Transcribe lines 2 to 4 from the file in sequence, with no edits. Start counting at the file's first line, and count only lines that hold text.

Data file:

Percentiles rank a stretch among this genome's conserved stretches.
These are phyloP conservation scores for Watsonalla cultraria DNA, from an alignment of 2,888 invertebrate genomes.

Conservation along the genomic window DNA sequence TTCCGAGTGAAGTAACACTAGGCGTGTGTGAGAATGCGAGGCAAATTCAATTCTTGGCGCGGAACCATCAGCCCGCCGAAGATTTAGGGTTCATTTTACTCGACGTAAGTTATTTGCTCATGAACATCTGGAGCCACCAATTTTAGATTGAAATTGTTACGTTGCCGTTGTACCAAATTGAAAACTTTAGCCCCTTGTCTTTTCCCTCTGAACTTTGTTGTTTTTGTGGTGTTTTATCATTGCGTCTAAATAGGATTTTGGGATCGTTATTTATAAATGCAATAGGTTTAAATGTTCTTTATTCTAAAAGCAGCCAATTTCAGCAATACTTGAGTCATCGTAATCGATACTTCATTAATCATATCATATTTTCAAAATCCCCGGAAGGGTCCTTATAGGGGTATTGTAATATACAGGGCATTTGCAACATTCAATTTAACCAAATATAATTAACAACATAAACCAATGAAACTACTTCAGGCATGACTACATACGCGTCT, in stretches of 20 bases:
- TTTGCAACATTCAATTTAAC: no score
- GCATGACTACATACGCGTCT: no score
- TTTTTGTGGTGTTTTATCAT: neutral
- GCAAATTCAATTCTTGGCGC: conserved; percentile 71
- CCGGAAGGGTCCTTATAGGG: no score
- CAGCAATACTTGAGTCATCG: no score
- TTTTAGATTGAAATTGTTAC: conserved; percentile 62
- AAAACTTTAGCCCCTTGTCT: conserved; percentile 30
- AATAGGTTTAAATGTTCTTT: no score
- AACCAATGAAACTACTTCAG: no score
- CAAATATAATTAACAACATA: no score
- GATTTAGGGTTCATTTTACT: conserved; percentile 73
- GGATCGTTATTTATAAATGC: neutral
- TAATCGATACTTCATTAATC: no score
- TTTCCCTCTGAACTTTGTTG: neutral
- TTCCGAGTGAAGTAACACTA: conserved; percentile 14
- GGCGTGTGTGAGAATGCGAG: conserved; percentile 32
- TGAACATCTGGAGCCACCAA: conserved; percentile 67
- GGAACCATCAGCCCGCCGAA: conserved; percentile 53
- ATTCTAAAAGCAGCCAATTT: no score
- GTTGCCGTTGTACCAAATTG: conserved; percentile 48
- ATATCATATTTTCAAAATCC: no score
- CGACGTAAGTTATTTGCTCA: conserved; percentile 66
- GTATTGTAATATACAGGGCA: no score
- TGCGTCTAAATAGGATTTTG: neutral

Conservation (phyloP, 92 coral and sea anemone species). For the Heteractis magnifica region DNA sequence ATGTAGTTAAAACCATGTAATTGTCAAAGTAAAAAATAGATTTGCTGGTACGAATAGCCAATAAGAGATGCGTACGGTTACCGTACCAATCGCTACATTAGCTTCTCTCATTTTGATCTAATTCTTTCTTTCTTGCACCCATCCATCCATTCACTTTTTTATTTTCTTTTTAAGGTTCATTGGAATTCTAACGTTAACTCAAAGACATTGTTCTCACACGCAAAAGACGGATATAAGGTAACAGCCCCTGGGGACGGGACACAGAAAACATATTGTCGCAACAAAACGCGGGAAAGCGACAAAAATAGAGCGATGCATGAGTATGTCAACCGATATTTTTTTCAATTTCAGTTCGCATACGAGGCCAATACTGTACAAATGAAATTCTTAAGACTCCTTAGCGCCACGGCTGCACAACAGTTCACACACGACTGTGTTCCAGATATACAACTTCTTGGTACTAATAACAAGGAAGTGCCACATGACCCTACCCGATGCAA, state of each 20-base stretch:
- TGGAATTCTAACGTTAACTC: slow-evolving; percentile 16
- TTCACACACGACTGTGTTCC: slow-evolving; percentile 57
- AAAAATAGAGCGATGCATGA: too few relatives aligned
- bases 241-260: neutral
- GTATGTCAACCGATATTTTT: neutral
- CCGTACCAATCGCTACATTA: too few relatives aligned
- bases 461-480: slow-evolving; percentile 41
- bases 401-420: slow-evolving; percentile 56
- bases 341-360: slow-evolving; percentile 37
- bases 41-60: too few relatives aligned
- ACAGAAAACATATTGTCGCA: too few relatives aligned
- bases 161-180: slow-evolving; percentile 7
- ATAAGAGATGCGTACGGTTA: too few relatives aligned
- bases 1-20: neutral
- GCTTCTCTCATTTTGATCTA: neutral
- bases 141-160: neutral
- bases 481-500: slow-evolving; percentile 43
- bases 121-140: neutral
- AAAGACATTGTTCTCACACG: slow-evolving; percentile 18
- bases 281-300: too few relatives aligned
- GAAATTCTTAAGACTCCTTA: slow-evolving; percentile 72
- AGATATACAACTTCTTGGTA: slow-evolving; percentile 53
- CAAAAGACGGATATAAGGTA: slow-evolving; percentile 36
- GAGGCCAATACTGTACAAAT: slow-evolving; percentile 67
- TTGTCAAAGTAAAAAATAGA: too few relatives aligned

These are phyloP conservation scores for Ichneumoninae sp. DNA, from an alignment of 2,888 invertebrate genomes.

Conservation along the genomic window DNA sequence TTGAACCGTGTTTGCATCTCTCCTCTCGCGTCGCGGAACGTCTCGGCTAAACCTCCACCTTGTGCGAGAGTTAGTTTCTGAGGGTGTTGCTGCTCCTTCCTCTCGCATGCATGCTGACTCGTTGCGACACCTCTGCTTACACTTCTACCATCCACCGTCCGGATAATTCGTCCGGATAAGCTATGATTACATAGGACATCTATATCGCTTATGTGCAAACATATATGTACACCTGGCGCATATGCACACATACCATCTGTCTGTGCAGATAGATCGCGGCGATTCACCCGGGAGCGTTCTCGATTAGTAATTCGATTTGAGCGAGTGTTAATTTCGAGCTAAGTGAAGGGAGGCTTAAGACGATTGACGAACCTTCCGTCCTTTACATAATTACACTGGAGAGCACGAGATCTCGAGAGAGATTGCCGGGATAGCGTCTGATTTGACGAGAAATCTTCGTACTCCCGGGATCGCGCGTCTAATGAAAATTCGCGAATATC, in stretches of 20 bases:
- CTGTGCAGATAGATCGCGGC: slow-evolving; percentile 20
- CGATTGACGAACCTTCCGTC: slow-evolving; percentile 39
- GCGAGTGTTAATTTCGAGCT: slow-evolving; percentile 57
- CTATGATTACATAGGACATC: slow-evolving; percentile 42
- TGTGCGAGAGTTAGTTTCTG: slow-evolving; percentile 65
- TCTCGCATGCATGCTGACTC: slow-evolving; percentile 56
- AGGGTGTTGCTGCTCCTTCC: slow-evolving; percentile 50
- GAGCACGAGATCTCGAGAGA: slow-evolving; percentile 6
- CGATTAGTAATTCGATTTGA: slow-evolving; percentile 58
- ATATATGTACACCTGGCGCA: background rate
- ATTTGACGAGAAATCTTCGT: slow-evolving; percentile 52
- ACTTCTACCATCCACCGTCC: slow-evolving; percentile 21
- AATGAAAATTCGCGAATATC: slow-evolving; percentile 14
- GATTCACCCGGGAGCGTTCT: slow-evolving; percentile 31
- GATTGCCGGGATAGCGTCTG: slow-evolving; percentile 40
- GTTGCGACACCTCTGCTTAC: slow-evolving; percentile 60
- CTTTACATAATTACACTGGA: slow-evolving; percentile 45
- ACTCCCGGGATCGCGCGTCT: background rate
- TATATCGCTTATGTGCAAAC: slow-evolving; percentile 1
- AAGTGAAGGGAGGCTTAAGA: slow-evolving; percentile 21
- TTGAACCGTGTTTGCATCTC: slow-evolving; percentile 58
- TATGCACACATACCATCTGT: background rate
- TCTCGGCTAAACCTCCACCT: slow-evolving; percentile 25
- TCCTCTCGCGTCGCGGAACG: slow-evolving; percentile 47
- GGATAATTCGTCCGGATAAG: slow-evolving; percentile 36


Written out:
These are phyloP conservation scores for Watsonalla cultraria DNA, from an alignment of 2,888 invertebrate genomes.

Conservation along the genomic window DNA sequence TTCCGAGTGAAGTAACACTAGGCGTGTGTGAGAATGCGAGGCAAATTCAATTCTTGGCGCGGAACCATCAGCCCGCCGAAGATTTAGGGTTCATTTTACTCGACGTAAGTTATTTGCTCATGAACATCTGGAGCCACCAATTTTAGATTGAAATTGTTACGTTGCCGTTGTACCAAATTGAAAACTTTAGCCCCTTGTCTTTTCCCTCTGAACTTTGTTGTTTTTGTGGTGTTTTATCATTGCGTCTAAATAGGATTTTGGGATCGTTATTTATAAATGCAATAGGTTTAAATGTTCTTTATTCTAAAAGCAGCCAATTTCAGCAATACTTGAGTCATCGTAATCGATACTTCATTAATCATATCATATTTTCAAAATCCCCGGAAGGGTCCTTATAGGGGTATTGTAATATACAGGGCATTTGCAACATTCAATTTAACCAAATATAATTAACAACATAAACCAATGAAACTACTTCAGGCATGACTACATACGCGTCT, in stretches of 20 bases:
- TTTGCAACATTCAATTTAAC: no score